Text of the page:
PART II (continued from Part I--September, 1996)
This is the second part of a three-part series of articles on zinc phosphate coatings. It characterizes various zinc phosphate coatings on zinc-plated or galvanized substrates.
Dip and spray processes with and without grain refinement were used to coat the substrates. Calcium-modified (dip only), manganese-modified (dip and spray) and nickel-fluoride (spray only) formulations were used.
Standard four by six ft or four by 12-inch panels coated with electro-deposited zinc or galvanized (G60 or G90) coatings were used in this study. Various phosphate coating chemical suppliers applied the coatings using the formulations described above. The phosphated panels were examined using a scanning electron microscope (SEM) at 500X. Photos were taken to illustrate crystal structure and coating coverage. Testing was also performed to determine the phosphate coating weight. X-ray analyses on the SEM were also performed.
Part one of this series showed calcium-modified coatings on zinc plating with much higher coating weights (1). The proprietary solution used in that study was different and produced coating weights in the 700-1,000 mg/ft range without grain refinement and 600-800 mg/ft with grain refinement. The coatings in the previous report were applied at 180 to 200F, while the coatings in this study were applied at 145 to 155F. This temperature variation could be responsible for the lower coating weights observed in this study.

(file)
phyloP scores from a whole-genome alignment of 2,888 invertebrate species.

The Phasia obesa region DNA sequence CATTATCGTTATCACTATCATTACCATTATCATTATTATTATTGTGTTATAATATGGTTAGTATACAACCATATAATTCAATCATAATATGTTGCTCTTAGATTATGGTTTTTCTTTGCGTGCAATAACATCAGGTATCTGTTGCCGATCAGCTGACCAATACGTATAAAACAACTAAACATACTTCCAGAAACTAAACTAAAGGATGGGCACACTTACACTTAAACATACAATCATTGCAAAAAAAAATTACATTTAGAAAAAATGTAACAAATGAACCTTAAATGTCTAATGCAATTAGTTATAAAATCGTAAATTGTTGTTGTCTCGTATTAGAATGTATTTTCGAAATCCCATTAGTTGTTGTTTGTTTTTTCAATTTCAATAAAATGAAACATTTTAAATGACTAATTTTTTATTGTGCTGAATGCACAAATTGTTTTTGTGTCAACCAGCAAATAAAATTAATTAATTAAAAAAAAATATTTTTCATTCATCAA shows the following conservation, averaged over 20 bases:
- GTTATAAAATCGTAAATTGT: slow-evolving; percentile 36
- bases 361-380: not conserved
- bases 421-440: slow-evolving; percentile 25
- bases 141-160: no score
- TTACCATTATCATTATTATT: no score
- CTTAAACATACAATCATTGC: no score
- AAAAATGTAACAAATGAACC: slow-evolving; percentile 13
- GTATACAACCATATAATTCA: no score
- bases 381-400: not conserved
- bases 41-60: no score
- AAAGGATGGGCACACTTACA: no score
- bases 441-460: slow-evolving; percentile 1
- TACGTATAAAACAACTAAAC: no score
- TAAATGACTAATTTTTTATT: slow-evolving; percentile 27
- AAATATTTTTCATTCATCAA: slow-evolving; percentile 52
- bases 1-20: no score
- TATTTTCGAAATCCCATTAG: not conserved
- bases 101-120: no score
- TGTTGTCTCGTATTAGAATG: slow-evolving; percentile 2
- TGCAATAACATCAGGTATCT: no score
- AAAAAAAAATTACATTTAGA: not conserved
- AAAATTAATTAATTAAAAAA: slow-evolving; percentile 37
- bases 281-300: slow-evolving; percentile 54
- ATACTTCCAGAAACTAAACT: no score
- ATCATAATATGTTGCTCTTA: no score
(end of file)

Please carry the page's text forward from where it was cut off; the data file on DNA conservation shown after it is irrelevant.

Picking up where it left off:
The first series of phosphate coatings to be evaluated were applied with immersion calcium-modified solutions. Since few spray calcium-modified solutions exist, only the immersion process was used for this test.
View First Series' Photos
The large crystal structure and high coating weights observed on the galvanized substrates indicate that the calcium-modified solutions are not effective in controlling the grain size or coating weight. The calcium containing crystals (nodules) on the galvanized substrate (figure 3) appear to have formed after the large zinc phosphate platelets were already present. Both zinc-plated and galvanized substrates yield higher coating weights than steel in the same solution. This is due to the higher reactivity of zinc surfaces in the phosphating solution.
Rapid dissolution of the zinc metal saturates the phosphating solution with zinc ions that deposit on the surface before the calcium chemicals start any type of crystal refinement. Use of the titanium grain-refinement treatment also controls the crystal structure more predominately than the calcium chemicals in the phosphating solution. A previous paper showed that abrasive blasting on steel provided sufficient surface activity to prevent the formation of calcium-modified zinc phosphate nodules(2).